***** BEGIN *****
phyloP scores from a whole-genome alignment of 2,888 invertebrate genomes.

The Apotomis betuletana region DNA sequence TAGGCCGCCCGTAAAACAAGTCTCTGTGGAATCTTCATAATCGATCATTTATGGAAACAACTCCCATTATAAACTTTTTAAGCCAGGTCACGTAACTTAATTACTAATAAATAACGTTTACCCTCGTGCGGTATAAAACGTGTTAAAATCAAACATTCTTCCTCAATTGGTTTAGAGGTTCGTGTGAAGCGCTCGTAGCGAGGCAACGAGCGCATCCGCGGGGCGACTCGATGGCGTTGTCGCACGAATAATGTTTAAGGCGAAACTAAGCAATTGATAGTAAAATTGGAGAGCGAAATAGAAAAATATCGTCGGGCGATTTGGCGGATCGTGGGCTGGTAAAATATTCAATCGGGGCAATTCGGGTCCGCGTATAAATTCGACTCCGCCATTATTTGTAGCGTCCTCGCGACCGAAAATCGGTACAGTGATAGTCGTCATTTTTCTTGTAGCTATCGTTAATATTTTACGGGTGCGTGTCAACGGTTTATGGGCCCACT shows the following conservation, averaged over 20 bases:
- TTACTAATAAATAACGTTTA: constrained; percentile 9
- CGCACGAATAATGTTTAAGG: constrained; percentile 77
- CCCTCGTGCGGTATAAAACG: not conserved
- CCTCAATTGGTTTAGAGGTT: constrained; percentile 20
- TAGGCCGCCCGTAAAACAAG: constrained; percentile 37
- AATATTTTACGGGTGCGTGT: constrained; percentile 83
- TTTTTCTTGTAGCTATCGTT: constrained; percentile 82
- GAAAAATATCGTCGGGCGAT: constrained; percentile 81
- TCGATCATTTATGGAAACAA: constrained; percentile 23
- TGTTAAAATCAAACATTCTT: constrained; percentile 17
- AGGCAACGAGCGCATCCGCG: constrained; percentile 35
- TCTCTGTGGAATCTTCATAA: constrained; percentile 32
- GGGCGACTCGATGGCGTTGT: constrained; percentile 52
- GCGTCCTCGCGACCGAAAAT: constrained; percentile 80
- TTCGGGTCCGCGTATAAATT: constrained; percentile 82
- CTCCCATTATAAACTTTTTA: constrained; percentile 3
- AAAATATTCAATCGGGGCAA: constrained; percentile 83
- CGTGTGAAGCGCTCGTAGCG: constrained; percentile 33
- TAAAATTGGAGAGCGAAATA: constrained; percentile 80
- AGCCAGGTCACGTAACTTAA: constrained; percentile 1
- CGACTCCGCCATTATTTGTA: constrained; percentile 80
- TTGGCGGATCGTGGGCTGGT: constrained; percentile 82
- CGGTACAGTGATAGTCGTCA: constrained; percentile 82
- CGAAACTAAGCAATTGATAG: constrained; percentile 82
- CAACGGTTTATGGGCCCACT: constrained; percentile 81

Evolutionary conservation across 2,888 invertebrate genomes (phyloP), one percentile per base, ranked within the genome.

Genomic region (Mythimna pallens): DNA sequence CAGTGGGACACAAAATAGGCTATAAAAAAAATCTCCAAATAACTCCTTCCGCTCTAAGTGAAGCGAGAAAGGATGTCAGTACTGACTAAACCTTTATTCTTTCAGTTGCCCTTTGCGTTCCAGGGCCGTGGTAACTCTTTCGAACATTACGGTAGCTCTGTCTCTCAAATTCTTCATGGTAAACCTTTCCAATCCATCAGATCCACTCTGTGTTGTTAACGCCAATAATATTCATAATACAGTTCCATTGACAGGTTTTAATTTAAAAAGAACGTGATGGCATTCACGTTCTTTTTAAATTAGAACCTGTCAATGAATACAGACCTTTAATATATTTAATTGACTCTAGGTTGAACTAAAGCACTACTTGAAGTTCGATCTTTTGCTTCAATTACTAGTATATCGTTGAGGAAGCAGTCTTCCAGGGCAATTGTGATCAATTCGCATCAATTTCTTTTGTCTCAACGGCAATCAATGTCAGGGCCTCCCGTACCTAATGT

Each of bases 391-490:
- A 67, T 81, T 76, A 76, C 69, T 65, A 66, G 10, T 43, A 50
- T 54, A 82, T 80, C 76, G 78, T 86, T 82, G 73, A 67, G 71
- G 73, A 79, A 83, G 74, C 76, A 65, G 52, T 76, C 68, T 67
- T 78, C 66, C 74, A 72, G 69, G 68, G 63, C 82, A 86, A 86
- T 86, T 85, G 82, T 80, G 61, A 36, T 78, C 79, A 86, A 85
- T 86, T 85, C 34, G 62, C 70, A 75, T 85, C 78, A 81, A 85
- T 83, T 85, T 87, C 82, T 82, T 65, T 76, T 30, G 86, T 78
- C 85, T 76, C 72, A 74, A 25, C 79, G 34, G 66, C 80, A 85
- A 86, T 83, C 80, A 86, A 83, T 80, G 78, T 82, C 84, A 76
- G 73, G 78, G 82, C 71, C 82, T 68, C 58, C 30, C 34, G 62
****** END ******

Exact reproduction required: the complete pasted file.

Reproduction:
phyloP scores from a whole-genome alignment of 2,888 invertebrate genomes.

The Apotomis betuletana region DNA sequence TAGGCCGCCCGTAAAACAAGTCTCTGTGGAATCTTCATAATCGATCATTTATGGAAACAACTCCCATTATAAACTTTTTAAGCCAGGTCACGTAACTTAATTACTAATAAATAACGTTTACCCTCGTGCGGTATAAAACGTGTTAAAATCAAACATTCTTCCTCAATTGGTTTAGAGGTTCGTGTGAAGCGCTCGTAGCGAGGCAACGAGCGCATCCGCGGGGCGACTCGATGGCGTTGTCGCACGAATAATGTTTAAGGCGAAACTAAGCAATTGATAGTAAAATTGGAGAGCGAAATAGAAAAATATCGTCGGGCGATTTGGCGGATCGTGGGCTGGTAAAATATTCAATCGGGGCAATTCGGGTCCGCGTATAAATTCGACTCCGCCATTATTTGTAGCGTCCTCGCGACCGAAAATCGGTACAGTGATAGTCGTCATTTTTCTTGTAGCTATCGTTAATATTTTACGGGTGCGTGTCAACGGTTTATGGGCCCACT shows the following conservation, averaged over 20 bases:
- TTACTAATAAATAACGTTTA: constrained; percentile 9
- CGCACGAATAATGTTTAAGG: constrained; percentile 77
- CCCTCGTGCGGTATAAAACG: not conserved
- CCTCAATTGGTTTAGAGGTT: constrained; percentile 20
- TAGGCCGCCCGTAAAACAAG: constrained; percentile 37
- AATATTTTACGGGTGCGTGT: constrained; percentile 83
- TTTTTCTTGTAGCTATCGTT: constrained; percentile 82
- GAAAAATATCGTCGGGCGAT: constrained; percentile 81
- TCGATCATTTATGGAAACAA: constrained; percentile 23
- TGTTAAAATCAAACATTCTT: constrained; percentile 17
- AGGCAACGAGCGCATCCGCG: constrained; percentile 35
- TCTCTGTGGAATCTTCATAA: constrained; percentile 32
- GGGCGACTCGATGGCGTTGT: constrained; percentile 52
- GCGTCCTCGCGACCGAAAAT: constrained; percentile 80
- TTCGGGTCCGCGTATAAATT: constrained; percentile 82
- CTCCCATTATAAACTTTTTA: constrained; percentile 3
- AAAATATTCAATCGGGGCAA: constrained; percentile 83
- CGTGTGAAGCGCTCGTAGCG: constrained; percentile 33
- TAAAATTGGAGAGCGAAATA: constrained; percentile 80
- AGCCAGGTCACGTAACTTAA: constrained; percentile 1
- CGACTCCGCCATTATTTGTA: constrained; percentile 80
- TTGGCGGATCGTGGGCTGGT: constrained; percentile 82
- CGGTACAGTGATAGTCGTCA: constrained; percentile 82
- CGAAACTAAGCAATTGATAG: constrained; percentile 82
- CAACGGTTTATGGGCCCACT: constrained; percentile 81

Evolutionary conservation across 2,888 invertebrate genomes (phyloP), one percentile per base, ranked within the genome.

Genomic region (Mythimna pallens): DNA sequence CAGTGGGACACAAAATAGGCTATAAAAAAAATCTCCAAATAACTCCTTCCGCTCTAAGTGAAGCGAGAAAGGATGTCAGTACTGACTAAACCTTTATTCTTTCAGTTGCCCTTTGCGTTCCAGGGCCGTGGTAACTCTTTCGAACATTACGGTAGCTCTGTCTCTCAAATTCTTCATGGTAAACCTTTCCAATCCATCAGATCCACTCTGTGTTGTTAACGCCAATAATATTCATAATACAGTTCCATTGACAGGTTTTAATTTAAAAAGAACGTGATGGCATTCACGTTCTTTTTAAATTAGAACCTGTCAATGAATACAGACCTTTAATATATTTAATTGACTCTAGGTTGAACTAAAGCACTACTTGAAGTTCGATCTTTTGCTTCAATTACTAGTATATCGTTGAGGAAGCAGTCTTCCAGGGCAATTGTGATCAATTCGCATCAATTTCTTTTGTCTCAACGGCAATCAATGTCAGGGCCTCCCGTACCTAATGT

Each of bases 391-490:
- A 67, T 81, T 76, A 76, C 69, T 65, A 66, G 10, T 43, A 50
- T 54, A 82, T 80, C 76, G 78, T 86, T 82, G 73, A 67, G 71
- G 73, A 79, A 83, G 74, C 76, A 65, G 52, T 76, C 68, T 67
- T 78, C 66, C 74, A 72, G 69, G 68, G 63, C 82, A 86, A 86
- T 86, T 85, G 82, T 80, G 61, A 36, T 78, C 79, A 86, A 85
- T 86, T 85, C 34, G 62, C 70, A 75, T 85, C 78, A 81, A 85
- T 83, T 85, T 87, C 82, T 82, T 65, T 76, T 30, G 86, T 78
- C 85, T 76, C 72, A 74, A 25, C 79, G 34, G 66, C 80, A 85
- A 86, T 83, C 80, A 86, A 83, T 80, G 78, T 82, C 84, A 76
- G 73, G 78, G 82, C 71, C 82, T 68, C 58, C 30, C 34, G 62